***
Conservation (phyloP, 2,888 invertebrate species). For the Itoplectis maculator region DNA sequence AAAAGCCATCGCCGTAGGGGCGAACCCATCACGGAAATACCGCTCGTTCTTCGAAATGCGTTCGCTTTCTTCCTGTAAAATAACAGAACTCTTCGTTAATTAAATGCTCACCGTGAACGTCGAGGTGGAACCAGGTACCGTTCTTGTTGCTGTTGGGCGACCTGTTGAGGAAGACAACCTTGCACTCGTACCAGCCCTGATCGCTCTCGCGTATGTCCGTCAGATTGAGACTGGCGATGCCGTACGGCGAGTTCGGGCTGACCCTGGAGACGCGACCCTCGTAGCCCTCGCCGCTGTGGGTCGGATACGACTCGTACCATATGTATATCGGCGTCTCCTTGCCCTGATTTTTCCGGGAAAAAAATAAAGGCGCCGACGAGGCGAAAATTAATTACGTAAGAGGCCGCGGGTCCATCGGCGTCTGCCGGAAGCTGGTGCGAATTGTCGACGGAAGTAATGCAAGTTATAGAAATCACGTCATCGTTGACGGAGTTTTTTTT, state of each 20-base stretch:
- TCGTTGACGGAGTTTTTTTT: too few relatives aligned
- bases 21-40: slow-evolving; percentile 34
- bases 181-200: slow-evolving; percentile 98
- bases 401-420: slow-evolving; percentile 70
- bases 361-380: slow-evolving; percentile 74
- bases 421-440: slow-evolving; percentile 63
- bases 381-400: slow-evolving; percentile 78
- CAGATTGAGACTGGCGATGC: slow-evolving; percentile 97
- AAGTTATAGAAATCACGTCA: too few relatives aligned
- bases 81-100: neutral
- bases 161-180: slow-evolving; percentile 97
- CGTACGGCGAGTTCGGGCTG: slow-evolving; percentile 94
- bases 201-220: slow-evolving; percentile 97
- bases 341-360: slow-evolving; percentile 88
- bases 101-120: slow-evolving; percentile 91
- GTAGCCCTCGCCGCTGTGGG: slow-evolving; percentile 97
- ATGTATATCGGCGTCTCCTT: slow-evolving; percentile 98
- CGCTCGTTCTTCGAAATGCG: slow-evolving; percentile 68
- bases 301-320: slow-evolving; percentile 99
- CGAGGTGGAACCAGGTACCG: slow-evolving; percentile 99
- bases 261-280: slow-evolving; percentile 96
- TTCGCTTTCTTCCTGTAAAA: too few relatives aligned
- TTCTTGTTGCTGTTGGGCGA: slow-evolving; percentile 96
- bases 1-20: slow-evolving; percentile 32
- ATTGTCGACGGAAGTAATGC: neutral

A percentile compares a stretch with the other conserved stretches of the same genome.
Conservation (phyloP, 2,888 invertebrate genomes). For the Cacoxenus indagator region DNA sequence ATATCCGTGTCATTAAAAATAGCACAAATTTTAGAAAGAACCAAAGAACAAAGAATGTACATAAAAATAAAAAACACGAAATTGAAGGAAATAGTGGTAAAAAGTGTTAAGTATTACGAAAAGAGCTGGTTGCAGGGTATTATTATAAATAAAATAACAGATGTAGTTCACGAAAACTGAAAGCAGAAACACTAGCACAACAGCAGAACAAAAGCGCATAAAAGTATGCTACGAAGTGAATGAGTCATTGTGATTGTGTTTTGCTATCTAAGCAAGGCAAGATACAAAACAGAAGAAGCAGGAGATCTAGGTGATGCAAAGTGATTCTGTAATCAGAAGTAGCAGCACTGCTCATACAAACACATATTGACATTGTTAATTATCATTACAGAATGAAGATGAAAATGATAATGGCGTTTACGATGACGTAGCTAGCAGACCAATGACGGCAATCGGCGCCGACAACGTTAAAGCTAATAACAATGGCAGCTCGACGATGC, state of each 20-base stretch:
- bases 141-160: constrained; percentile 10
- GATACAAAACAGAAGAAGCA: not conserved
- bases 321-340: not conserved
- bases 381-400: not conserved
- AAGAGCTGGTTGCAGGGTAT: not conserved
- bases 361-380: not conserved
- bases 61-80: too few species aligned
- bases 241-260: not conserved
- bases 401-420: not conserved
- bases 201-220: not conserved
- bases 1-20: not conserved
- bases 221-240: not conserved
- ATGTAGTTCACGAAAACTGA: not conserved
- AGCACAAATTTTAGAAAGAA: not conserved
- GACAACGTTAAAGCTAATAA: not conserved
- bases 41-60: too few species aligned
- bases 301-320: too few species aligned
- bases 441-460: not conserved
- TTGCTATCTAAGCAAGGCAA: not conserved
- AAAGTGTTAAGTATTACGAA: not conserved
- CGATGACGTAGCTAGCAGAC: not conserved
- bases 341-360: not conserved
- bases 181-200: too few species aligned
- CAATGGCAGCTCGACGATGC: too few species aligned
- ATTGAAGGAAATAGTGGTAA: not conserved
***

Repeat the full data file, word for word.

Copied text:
Conservation (phyloP, 2,888 invertebrate species). For the Itoplectis maculator region DNA sequence AAAAGCCATCGCCGTAGGGGCGAACCCATCACGGAAATACCGCTCGTTCTTCGAAATGCGTTCGCTTTCTTCCTGTAAAATAACAGAACTCTTCGTTAATTAAATGCTCACCGTGAACGTCGAGGTGGAACCAGGTACCGTTCTTGTTGCTGTTGGGCGACCTGTTGAGGAAGACAACCTTGCACTCGTACCAGCCCTGATCGCTCTCGCGTATGTCCGTCAGATTGAGACTGGCGATGCCGTACGGCGAGTTCGGGCTGACCCTGGAGACGCGACCCTCGTAGCCCTCGCCGCTGTGGGTCGGATACGACTCGTACCATATGTATATCGGCGTCTCCTTGCCCTGATTTTTCCGGGAAAAAAATAAAGGCGCCGACGAGGCGAAAATTAATTACGTAAGAGGCCGCGGGTCCATCGGCGTCTGCCGGAAGCTGGTGCGAATTGTCGACGGAAGTAATGCAAGTTATAGAAATCACGTCATCGTTGACGGAGTTTTTTTT, state of each 20-base stretch:
- TCGTTGACGGAGTTTTTTTT: too few relatives aligned
- bases 21-40: slow-evolving; percentile 34
- bases 181-200: slow-evolving; percentile 98
- bases 401-420: slow-evolving; percentile 70
- bases 361-380: slow-evolving; percentile 74
- bases 421-440: slow-evolving; percentile 63
- bases 381-400: slow-evolving; percentile 78
- CAGATTGAGACTGGCGATGC: slow-evolving; percentile 97
- AAGTTATAGAAATCACGTCA: too few relatives aligned
- bases 81-100: neutral
- bases 161-180: slow-evolving; percentile 97
- CGTACGGCGAGTTCGGGCTG: slow-evolving; percentile 94
- bases 201-220: slow-evolving; percentile 97
- bases 341-360: slow-evolving; percentile 88
- bases 101-120: slow-evolving; percentile 91
- GTAGCCCTCGCCGCTGTGGG: slow-evolving; percentile 97
- ATGTATATCGGCGTCTCCTT: slow-evolving; percentile 98
- CGCTCGTTCTTCGAAATGCG: slow-evolving; percentile 68
- bases 301-320: slow-evolving; percentile 99
- CGAGGTGGAACCAGGTACCG: slow-evolving; percentile 99
- bases 261-280: slow-evolving; percentile 96
- TTCGCTTTCTTCCTGTAAAA: too few relatives aligned
- TTCTTGTTGCTGTTGGGCGA: slow-evolving; percentile 96
- bases 1-20: slow-evolving; percentile 32
- ATTGTCGACGGAAGTAATGC: neutral

A percentile compares a stretch with the other conserved stretches of the same genome.
Conservation (phyloP, 2,888 invertebrate genomes). For the Cacoxenus indagator region DNA sequence ATATCCGTGTCATTAAAAATAGCACAAATTTTAGAAAGAACCAAAGAACAAAGAATGTACATAAAAATAAAAAACACGAAATTGAAGGAAATAGTGGTAAAAAGTGTTAAGTATTACGAAAAGAGCTGGTTGCAGGGTATTATTATAAATAAAATAACAGATGTAGTTCACGAAAACTGAAAGCAGAAACACTAGCACAACAGCAGAACAAAAGCGCATAAAAGTATGCTACGAAGTGAATGAGTCATTGTGATTGTGTTTTGCTATCTAAGCAAGGCAAGATACAAAACAGAAGAAGCAGGAGATCTAGGTGATGCAAAGTGATTCTGTAATCAGAAGTAGCAGCACTGCTCATACAAACACATATTGACATTGTTAATTATCATTACAGAATGAAGATGAAAATGATAATGGCGTTTACGATGACGTAGCTAGCAGACCAATGACGGCAATCGGCGCCGACAACGTTAAAGCTAATAACAATGGCAGCTCGACGATGC, state of each 20-base stretch:
- bases 141-160: constrained; percentile 10
- GATACAAAACAGAAGAAGCA: not conserved
- bases 321-340: not conserved
- bases 381-400: not conserved
- AAGAGCTGGTTGCAGGGTAT: not conserved
- bases 361-380: not conserved
- bases 61-80: too few species aligned
- bases 241-260: not conserved
- bases 401-420: not conserved
- bases 201-220: not conserved
- bases 1-20: not conserved
- bases 221-240: not conserved
- ATGTAGTTCACGAAAACTGA: not conserved
- AGCACAAATTTTAGAAAGAA: not conserved
- GACAACGTTAAAGCTAATAA: not conserved
- bases 41-60: too few species aligned
- bases 301-320: too few species aligned
- bases 441-460: not conserved
- TTGCTATCTAAGCAAGGCAA: not conserved
- AAAGTGTTAAGTATTACGAA: not conserved
- CGATGACGTAGCTAGCAGAC: not conserved
- bases 341-360: not conserved
- bases 181-200: too few species aligned
- CAATGGCAGCTCGACGATGC: too few species aligned
- ATTGAAGGAAATAGTGGTAA: not conserved